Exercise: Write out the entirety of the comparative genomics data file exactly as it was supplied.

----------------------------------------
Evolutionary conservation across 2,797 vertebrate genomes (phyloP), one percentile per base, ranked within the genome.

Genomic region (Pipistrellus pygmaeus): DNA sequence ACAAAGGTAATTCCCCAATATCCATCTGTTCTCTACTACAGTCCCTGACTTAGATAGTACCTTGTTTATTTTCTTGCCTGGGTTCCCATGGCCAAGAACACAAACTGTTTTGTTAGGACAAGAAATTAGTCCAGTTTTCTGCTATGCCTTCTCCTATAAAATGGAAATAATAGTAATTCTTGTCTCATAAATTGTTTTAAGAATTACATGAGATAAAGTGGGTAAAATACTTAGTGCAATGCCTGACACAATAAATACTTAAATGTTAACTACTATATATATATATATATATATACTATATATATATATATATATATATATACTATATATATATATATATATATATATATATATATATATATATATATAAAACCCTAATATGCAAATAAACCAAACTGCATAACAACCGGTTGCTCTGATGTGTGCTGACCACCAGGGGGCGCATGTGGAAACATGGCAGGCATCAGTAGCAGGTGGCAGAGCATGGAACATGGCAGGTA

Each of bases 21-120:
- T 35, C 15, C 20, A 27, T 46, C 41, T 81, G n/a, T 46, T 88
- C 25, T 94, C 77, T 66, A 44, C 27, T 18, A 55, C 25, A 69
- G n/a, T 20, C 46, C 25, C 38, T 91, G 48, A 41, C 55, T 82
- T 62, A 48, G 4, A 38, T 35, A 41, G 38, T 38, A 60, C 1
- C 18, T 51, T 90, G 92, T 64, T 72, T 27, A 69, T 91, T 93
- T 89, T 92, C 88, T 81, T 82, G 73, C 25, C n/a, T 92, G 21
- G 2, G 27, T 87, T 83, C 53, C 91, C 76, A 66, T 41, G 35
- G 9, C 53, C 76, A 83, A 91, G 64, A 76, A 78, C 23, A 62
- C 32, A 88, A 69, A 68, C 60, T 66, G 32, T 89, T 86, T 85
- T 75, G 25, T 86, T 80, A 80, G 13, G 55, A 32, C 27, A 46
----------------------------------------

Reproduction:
Evolutionary conservation across 2,797 vertebrate genomes (phyloP), one percentile per base, ranked within the genome.

Genomic region (Pipistrellus pygmaeus): DNA sequence ACAAAGGTAATTCCCCAATATCCATCTGTTCTCTACTACAGTCCCTGACTTAGATAGTACCTTGTTTATTTTCTTGCCTGGGTTCCCATGGCCAAGAACACAAACTGTTTTGTTAGGACAAGAAATTAGTCCAGTTTTCTGCTATGCCTTCTCCTATAAAATGGAAATAATAGTAATTCTTGTCTCATAAATTGTTTTAAGAATTACATGAGATAAAGTGGGTAAAATACTTAGTGCAATGCCTGACACAATAAATACTTAAATGTTAACTACTATATATATATATATATATATACTATATATATATATATATATATATATACTATATATATATATATATATATATATATATATATATATATATATATAAAACCCTAATATGCAAATAAACCAAACTGCATAACAACCGGTTGCTCTGATGTGTGCTGACCACCAGGGGGCGCATGTGGAAACATGGCAGGCATCAGTAGCAGGTGGCAGAGCATGGAACATGGCAGGTA

Each of bases 21-120:
- T 35, C 15, C 20, A 27, T 46, C 41, T 81, G n/a, T 46, T 88
- C 25, T 94, C 77, T 66, A 44, C 27, T 18, A 55, C 25, A 69
- G n/a, T 20, C 46, C 25, C 38, T 91, G 48, A 41, C 55, T 82
- T 62, A 48, G 4, A 38, T 35, A 41, G 38, T 38, A 60, C 1
- C 18, T 51, T 90, G 92, T 64, T 72, T 27, A 69, T 91, T 93
- T 89, T 92, C 88, T 81, T 82, G 73, C 25, C n/a, T 92, G 21
- G 2, G 27, T 87, T 83, C 53, C 91, C 76, A 66, T 41, G 35
- G 9, C 53, C 76, A 83, A 91, G 64, A 76, A 78, C 23, A 62
- C 32, A 88, A 69, A 68, C 60, T 66, G 32, T 89, T 86, T 85
- T 75, G 25, T 86, T 80, A 80, G 13, G 55, A 32, C 27, A 46